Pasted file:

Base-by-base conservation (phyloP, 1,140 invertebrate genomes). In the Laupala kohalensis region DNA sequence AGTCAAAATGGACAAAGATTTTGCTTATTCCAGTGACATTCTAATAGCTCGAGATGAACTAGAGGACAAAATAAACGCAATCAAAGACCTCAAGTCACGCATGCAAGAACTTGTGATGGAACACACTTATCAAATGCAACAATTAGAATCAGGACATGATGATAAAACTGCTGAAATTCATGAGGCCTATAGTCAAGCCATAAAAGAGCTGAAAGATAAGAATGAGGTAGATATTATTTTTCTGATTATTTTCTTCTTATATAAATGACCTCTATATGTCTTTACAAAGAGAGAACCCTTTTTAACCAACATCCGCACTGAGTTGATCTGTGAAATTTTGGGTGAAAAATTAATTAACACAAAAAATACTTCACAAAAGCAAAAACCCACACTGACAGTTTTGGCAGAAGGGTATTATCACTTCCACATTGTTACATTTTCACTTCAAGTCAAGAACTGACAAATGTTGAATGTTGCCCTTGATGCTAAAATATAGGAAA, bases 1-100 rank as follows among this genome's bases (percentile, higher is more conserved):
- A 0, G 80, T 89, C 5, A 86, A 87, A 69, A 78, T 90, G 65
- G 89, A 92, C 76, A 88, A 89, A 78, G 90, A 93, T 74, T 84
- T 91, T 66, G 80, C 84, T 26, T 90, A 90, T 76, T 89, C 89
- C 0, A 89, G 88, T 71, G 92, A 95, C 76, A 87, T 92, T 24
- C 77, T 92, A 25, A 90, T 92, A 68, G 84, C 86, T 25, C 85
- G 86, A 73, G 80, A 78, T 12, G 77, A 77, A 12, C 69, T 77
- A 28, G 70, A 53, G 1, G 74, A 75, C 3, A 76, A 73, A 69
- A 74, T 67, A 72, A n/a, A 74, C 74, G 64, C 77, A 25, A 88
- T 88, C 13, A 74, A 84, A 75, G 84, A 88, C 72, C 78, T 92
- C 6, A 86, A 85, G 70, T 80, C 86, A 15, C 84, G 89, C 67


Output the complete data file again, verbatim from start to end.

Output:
Base-by-base conservation (phyloP, 1,140 invertebrate genomes). In the Laupala kohalensis region DNA sequence AGTCAAAATGGACAAAGATTTTGCTTATTCCAGTGACATTCTAATAGCTCGAGATGAACTAGAGGACAAAATAAACGCAATCAAAGACCTCAAGTCACGCATGCAAGAACTTGTGATGGAACACACTTATCAAATGCAACAATTAGAATCAGGACATGATGATAAAACTGCTGAAATTCATGAGGCCTATAGTCAAGCCATAAAAGAGCTGAAAGATAAGAATGAGGTAGATATTATTTTTCTGATTATTTTCTTCTTATATAAATGACCTCTATATGTCTTTACAAAGAGAGAACCCTTTTTAACCAACATCCGCACTGAGTTGATCTGTGAAATTTTGGGTGAAAAATTAATTAACACAAAAAATACTTCACAAAAGCAAAAACCCACACTGACAGTTTTGGCAGAAGGGTATTATCACTTCCACATTGTTACATTTTCACTTCAAGTCAAGAACTGACAAATGTTGAATGTTGCCCTTGATGCTAAAATATAGGAAA, bases 1-100 rank as follows among this genome's bases (percentile, higher is more conserved):
- A 0, G 80, T 89, C 5, A 86, A 87, A 69, A 78, T 90, G 65
- G 89, A 92, C 76, A 88, A 89, A 78, G 90, A 93, T 74, T 84
- T 91, T 66, G 80, C 84, T 26, T 90, A 90, T 76, T 89, C 89
- C 0, A 89, G 88, T 71, G 92, A 95, C 76, A 87, T 92, T 24
- C 77, T 92, A 25, A 90, T 92, A 68, G 84, C 86, T 25, C 85
- G 86, A 73, G 80, A 78, T 12, G 77, A 77, A 12, C 69, T 77
- A 28, G 70, A 53, G 1, G 74, A 75, C 3, A 76, A 73, A 69
- A 74, T 67, A 72, A n/a, A 74, C 74, G 64, C 77, A 25, A 88
- T 88, C 13, A 74, A 84, A 75, G 84, A 88, C 72, C 78, T 92
- C 6, A 86, A 85, G 70, T 80, C 86, A 15, C 84, G 89, C 67